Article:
March 26, 2019
Recently, I was watching someone rinse a plastic polyethylene plant-potting container in a bleach solution for reuse. I was pretty sure that pot needed to be thoroughly rinsed of organic matter prior to the bleach rinse.
The observation made me think of several reasons why a gardener needs to know how kill plant pathogenic microbes, e.g., effectiveness of our thermal composting process, best product to spray on our pruning shears or, preparation of a previously purposed plastic pot for propagation.
I tried and failed to make a helpful chart. It proved far too difficult, due to so many factors to consider:
varied expressions of quantities
different types of substrates and their porosity
amount of contact time needed
type of organism and state of organism
the level of disinfectant desired
shelf life of product
humidity in relation to temperature
cost of product
where the organism lies and whether you can even get at the bugger
|Botrytis cinerea (gray mold-fungal)
||Nectria galligena (apple canker)
|Verticillium dahliae (Verticillium wilt)
|Pseudomonas syringae pv. tomato (Bacterial speck)
||Dead 1 hr
||Dead 1 hr
|5% sodium hypochlorite (bleach) sol.
||2g/liter 20 hr LD90
|4%v/v iso. alcohol
|.3% iodine solution
||4g/liter 20 hr LD90
Heat destroys microbes best and heat with humidity is even better. However, except during our thermal composting process, heating to 149F for two hours is not practical. As such, I tried to get some answers about products that are available and familiar.
Sat, Apr 6, 10-12, Work Party
Sun Apr 21, 2-4, Work Party
Sat May 4, 10-12, Work Party
Sun May 19, 2-4, Work Party
Let’s start with bleach. Sodium hypochlorite is very reactive, affected by surface contamination from organic matter and it’s irritating to use. It’s difficult to know what dose to use and, at the concentrations that many people use, it leaves a residue on the surface. (1000 ppm will destroy all microbial pathogens but for the tough resting spores. Using household bleach (5.25% sodium hypochlorite), the dilution would be 1:50 or 5T per gallon.)
Ethanol (think Everclear) can kill most organisms but it is highly flammable and evaporates quickly. It dries out the organism (which is why the similar product, isopropyl alcohol, is better as a disinfectant for the skin). Alcohols reportedly won’t kill some spores and they harden rubber and some plastics on tools.
I could not get a clear idea whether hydrogen peroxide is a good pathogen hunter. Articles refer to its effectiveness, especially on inanimate surfaces, but indicate that hydrogen dioxide is a superior disinfectant on plant production surfaces.
Quaternary ammonium chloride. Hmm. There is a lot of controversy about Quats and they are reported to be not always effective against the tough customer – the fungal resting spores.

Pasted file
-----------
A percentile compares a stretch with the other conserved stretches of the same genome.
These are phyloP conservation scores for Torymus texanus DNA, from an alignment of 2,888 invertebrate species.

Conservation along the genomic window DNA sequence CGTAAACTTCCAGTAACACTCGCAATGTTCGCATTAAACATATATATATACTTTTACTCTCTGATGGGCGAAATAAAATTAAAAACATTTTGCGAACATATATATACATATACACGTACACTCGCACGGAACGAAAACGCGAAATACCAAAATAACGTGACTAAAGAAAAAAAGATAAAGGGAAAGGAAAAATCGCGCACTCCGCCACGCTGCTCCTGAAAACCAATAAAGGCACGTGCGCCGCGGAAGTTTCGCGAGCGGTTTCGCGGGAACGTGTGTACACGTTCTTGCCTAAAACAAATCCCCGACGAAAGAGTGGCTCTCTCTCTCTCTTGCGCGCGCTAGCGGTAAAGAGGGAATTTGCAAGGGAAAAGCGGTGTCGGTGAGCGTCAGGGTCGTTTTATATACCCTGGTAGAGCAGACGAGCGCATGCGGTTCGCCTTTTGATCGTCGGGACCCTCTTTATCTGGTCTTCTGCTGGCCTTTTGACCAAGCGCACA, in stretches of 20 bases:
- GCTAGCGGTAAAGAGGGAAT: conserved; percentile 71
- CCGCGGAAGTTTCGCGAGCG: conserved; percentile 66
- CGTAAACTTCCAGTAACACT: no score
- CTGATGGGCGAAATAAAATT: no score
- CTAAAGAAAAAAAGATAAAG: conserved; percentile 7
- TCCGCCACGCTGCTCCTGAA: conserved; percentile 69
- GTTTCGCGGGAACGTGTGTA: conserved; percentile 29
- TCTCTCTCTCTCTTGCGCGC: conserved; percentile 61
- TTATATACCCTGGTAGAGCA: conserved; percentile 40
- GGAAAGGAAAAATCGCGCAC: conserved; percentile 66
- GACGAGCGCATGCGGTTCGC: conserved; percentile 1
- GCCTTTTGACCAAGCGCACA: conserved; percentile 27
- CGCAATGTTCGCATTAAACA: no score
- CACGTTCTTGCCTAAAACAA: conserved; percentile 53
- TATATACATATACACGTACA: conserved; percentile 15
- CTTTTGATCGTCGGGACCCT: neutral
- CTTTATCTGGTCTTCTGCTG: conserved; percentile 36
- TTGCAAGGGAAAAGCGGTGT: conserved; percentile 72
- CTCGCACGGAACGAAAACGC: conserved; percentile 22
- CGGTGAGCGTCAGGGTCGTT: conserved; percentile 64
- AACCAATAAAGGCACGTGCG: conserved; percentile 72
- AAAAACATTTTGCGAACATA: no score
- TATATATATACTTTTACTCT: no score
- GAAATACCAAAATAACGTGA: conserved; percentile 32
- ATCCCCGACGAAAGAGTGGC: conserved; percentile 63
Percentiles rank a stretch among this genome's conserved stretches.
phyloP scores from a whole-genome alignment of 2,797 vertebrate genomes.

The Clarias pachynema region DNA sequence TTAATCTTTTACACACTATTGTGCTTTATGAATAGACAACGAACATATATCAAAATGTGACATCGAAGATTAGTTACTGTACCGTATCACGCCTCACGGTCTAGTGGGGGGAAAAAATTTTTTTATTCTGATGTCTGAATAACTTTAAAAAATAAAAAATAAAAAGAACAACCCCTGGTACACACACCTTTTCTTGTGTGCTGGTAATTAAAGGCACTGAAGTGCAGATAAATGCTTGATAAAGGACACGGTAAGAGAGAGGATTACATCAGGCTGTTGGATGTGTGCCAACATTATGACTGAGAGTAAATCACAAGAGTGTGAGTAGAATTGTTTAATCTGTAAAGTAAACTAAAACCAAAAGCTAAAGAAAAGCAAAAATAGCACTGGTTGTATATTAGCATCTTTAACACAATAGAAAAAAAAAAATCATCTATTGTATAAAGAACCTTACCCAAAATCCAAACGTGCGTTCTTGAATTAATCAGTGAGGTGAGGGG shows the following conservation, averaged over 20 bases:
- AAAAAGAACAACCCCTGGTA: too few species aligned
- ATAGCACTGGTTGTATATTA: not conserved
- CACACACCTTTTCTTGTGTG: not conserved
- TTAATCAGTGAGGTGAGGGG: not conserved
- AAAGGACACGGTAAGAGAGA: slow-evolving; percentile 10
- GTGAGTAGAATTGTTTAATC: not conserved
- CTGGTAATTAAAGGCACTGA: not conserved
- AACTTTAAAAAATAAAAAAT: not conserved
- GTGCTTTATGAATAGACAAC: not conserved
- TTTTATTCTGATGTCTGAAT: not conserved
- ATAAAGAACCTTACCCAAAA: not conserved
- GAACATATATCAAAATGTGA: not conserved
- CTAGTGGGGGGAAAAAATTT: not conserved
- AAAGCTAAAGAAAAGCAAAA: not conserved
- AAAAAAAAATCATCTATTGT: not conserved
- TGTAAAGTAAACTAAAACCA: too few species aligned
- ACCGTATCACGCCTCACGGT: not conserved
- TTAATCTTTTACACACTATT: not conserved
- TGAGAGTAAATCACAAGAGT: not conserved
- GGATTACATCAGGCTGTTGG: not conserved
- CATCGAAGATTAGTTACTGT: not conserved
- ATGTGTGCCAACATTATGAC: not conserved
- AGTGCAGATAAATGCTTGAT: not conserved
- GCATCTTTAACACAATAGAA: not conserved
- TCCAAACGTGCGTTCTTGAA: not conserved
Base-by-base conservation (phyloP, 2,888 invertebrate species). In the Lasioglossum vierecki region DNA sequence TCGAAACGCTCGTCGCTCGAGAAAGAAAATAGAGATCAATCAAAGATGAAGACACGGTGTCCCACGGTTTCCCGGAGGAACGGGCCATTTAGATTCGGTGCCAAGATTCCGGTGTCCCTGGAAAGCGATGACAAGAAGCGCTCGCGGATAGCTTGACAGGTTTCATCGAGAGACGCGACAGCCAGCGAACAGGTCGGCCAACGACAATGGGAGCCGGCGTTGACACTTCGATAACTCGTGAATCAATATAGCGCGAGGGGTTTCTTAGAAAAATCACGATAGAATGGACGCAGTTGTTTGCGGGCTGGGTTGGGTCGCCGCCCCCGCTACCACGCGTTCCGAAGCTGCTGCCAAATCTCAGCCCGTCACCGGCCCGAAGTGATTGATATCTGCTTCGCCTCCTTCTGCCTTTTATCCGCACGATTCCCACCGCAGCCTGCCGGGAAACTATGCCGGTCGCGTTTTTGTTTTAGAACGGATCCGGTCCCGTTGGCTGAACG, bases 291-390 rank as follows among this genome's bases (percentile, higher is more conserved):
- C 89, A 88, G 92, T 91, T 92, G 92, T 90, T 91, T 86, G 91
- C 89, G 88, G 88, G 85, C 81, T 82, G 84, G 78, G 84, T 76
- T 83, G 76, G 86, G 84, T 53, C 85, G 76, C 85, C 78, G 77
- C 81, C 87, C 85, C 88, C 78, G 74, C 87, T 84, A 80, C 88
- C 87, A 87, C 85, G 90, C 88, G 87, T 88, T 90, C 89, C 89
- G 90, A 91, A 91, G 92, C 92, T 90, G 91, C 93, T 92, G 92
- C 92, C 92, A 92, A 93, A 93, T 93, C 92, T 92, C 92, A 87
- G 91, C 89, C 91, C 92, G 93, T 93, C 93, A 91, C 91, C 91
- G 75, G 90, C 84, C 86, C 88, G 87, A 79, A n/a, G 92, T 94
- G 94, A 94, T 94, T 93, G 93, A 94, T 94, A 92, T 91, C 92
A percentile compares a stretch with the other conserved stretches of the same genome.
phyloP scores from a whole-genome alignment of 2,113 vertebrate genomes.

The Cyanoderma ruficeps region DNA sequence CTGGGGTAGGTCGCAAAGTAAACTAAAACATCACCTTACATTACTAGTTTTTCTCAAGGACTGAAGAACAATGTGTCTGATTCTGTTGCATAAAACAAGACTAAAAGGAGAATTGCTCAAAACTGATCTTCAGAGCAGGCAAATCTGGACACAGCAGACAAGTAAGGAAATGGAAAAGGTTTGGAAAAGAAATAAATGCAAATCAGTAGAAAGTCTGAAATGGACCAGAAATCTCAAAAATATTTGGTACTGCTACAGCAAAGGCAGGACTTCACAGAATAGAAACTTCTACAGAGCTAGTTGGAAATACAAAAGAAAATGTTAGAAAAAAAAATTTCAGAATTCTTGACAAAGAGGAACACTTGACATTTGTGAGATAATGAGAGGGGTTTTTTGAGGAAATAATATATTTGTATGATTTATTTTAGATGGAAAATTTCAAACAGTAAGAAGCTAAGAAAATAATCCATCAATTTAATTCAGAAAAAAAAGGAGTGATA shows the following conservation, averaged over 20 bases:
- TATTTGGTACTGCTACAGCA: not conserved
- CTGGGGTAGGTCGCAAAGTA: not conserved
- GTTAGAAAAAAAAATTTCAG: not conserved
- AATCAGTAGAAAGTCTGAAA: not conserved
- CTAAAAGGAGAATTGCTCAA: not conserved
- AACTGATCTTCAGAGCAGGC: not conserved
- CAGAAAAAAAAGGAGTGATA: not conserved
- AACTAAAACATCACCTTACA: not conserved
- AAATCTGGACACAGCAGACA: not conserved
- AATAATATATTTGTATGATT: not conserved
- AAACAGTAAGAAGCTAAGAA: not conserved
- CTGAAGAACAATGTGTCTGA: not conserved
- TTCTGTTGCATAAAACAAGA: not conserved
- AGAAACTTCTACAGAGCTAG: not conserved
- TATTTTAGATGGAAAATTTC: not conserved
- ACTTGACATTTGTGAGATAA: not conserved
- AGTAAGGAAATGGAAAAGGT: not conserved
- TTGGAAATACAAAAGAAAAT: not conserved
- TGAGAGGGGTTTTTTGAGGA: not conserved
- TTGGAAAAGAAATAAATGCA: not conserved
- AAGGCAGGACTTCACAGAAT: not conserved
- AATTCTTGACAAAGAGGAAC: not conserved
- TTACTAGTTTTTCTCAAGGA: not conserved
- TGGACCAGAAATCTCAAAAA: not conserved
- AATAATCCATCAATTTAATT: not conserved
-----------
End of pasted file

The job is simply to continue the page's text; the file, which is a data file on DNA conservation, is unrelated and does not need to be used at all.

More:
This brings me to a possible unsung hero – iodine. Remember when you went camping where the water was bad. You mixed the two tablets in water and waited. That second tablet helps with the discoloring and the taste and also is a solubilizing agent. One potential downside is shelf life – about five years.
A flameless loop sterilizer might be the ultimate tool but not readily available and you would need a power source. (We will leave out solarization, which, for the time being anyway, might be challenging in Western Washington.)
This study is way more complex that I could have ever imagined. There is no one size fits all solution. Shown here is a popular chart from two State of Washington professors (who are also fine authors of plant pathology books).
Investigation on the fungitoxic effect of an iodine solution on three plant pathogens in vitro. Bengt Boysen.
Bachelor project in the Danish-Swedish Horticulture programme
2004-1 (ISSN 1652-1579)
Time and Temperature Requirements for Weed Seed Thermal Death
Ruth M. Dahlquist, Timothy S. Prather, and James J. Stapleton
Weed Science 2007 55:619–625
Soil Solarization and Thermal Death: A Logarithmic Relationship Between Time and Temperature for Four Soilborne Plant Pathogens.
G.S. Pullman, J.E. DeVay and R.H. Garber
American Phytopathological Society, Vol 71, No. 9, 1981 p 959
Temperatures Necessary to Kill Fungi in Wood
USDA Technical Note 259, Forest Products Lab Feb 1956
Safe Procurement and Production Manual A Systems Approach for the Production of Healthy Nursery Stock
Griesbach J., Parke, J.L., Oregon Association of Nurseries, January 2012
Dose Curves of Disinfectants Applied to Plant Production Surfaces to Control Botrytis cinerea
W.E. Copes, Plant Disease-American Phytopathological Society, May 2004
Quaternary Ammonium Compounds
Quaternary ammonium compounds are the most commonly employed broad-spectrum hard surface disinfectants employed in animal research facilities.
From: Laboratory Animal Medicine (Third Edition), 2015
EPA Hard Surface Disinfectants